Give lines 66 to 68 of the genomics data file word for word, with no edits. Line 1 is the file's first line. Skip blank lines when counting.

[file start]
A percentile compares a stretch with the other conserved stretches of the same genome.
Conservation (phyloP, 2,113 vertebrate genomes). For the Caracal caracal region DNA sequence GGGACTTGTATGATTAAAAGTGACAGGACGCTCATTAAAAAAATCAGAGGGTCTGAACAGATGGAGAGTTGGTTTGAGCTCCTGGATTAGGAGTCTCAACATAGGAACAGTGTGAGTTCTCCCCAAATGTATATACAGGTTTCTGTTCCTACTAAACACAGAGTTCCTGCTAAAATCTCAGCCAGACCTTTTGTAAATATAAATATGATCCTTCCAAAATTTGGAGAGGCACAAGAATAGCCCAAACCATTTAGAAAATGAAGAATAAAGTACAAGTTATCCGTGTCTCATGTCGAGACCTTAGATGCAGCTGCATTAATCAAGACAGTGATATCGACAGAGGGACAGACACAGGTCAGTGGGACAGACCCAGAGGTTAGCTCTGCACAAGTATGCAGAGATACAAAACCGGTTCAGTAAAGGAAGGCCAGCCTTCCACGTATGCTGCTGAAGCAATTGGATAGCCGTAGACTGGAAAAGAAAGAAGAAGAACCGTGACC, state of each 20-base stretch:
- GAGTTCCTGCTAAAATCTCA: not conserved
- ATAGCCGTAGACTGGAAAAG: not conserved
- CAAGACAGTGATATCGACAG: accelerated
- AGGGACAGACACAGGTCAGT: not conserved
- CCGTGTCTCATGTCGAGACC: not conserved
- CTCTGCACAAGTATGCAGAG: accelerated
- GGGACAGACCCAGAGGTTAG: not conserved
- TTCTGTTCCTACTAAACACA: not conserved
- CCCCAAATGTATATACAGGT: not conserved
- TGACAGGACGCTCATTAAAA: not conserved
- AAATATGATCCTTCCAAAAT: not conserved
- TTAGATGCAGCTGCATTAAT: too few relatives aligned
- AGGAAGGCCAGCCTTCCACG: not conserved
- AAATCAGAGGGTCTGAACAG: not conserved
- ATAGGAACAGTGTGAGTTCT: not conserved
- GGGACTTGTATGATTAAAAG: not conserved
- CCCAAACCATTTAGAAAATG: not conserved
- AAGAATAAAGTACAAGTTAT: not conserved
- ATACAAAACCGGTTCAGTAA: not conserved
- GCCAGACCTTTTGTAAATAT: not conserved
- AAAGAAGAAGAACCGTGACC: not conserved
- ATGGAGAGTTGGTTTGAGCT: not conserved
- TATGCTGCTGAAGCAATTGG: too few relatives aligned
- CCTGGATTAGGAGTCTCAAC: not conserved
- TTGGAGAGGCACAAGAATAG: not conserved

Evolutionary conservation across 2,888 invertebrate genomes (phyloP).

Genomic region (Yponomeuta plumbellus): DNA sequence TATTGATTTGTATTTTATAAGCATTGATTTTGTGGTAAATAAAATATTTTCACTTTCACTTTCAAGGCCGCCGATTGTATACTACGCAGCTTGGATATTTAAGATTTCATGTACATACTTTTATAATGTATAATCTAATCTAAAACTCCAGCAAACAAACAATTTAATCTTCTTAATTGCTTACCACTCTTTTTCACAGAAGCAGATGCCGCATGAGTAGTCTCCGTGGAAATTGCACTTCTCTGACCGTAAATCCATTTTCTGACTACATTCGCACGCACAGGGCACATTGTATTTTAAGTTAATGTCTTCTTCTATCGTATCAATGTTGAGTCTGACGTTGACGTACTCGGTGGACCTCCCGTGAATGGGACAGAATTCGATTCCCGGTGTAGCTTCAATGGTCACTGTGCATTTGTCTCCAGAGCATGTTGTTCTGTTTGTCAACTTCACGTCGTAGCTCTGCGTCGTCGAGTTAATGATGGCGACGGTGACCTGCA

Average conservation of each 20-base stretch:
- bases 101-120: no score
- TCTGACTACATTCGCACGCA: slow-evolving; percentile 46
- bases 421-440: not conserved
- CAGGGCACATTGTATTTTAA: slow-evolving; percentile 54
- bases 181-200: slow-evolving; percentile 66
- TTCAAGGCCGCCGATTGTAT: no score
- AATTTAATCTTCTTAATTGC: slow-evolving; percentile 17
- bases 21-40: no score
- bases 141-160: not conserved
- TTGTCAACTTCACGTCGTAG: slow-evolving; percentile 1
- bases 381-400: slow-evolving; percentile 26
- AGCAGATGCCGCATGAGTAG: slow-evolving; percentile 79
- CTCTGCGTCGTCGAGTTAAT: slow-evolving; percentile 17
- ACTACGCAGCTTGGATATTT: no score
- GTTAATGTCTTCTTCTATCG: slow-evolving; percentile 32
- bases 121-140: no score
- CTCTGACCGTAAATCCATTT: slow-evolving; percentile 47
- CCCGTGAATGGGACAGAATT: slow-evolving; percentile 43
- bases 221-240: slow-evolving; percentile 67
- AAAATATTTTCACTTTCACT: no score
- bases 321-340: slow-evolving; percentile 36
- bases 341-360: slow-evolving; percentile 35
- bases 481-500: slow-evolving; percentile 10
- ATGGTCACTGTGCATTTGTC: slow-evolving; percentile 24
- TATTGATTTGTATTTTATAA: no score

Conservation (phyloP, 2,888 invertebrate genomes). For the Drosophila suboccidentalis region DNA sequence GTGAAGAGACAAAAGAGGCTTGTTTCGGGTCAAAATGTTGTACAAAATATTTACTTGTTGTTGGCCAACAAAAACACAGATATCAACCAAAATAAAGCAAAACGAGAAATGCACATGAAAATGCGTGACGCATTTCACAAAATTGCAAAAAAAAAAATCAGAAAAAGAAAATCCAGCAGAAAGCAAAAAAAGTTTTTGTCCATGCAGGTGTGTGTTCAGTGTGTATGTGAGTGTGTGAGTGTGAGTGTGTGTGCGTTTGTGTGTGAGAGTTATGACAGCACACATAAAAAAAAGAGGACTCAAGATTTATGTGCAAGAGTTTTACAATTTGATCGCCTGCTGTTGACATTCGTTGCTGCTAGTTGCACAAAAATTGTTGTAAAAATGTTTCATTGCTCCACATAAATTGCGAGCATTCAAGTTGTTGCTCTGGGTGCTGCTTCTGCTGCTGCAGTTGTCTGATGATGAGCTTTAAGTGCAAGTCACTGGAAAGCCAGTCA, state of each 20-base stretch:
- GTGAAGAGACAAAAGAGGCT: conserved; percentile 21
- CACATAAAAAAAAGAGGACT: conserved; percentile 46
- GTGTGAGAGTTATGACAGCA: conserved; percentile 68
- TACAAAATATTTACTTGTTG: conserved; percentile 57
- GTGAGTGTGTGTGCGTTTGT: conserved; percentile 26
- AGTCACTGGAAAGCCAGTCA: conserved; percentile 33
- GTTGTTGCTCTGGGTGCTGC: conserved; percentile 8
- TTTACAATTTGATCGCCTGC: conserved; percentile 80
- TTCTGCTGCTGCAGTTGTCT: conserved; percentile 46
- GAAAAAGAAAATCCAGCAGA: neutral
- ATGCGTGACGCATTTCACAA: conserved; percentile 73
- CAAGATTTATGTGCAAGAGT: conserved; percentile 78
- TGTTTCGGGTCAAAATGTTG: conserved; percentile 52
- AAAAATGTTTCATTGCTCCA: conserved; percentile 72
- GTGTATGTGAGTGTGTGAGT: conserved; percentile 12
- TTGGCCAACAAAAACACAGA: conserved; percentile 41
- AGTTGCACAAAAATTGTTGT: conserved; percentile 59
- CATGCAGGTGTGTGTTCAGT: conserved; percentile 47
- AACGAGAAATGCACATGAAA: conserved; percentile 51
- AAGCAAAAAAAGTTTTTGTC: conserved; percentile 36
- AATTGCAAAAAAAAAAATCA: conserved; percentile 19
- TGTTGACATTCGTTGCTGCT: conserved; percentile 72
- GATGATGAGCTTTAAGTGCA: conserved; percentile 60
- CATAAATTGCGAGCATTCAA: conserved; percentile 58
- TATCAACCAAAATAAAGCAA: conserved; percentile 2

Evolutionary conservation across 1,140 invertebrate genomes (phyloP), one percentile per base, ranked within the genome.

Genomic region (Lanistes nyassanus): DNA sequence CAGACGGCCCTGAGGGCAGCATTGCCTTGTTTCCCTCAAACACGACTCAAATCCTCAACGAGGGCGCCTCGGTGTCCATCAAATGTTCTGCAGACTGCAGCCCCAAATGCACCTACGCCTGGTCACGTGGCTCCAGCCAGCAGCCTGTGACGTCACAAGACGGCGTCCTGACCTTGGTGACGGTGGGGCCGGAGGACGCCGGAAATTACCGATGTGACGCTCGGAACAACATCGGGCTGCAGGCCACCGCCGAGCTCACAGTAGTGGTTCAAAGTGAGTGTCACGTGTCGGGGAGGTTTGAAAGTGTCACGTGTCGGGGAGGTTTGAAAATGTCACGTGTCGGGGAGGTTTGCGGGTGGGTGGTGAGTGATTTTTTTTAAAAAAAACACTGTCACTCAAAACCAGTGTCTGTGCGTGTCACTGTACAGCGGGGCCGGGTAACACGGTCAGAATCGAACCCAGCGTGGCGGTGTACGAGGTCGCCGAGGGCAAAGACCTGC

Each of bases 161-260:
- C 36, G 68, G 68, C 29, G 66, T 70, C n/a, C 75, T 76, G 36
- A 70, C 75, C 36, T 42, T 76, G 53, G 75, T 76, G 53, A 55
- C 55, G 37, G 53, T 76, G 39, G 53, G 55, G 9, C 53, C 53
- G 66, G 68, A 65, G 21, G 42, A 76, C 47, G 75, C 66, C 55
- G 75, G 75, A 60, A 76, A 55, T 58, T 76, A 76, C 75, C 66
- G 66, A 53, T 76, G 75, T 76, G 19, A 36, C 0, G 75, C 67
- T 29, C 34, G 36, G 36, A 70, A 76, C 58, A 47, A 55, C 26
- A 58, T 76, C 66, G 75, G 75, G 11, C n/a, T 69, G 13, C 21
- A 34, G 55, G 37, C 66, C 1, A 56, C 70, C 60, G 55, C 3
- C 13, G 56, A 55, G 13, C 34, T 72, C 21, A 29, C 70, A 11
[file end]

- GAAAAAGAAAATCCAGCAGA: neutral
- ATGCGTGACGCATTTCACAA: conserved; percentile 73
- CAAGATTTATGTGCAAGAGT: conserved; percentile 78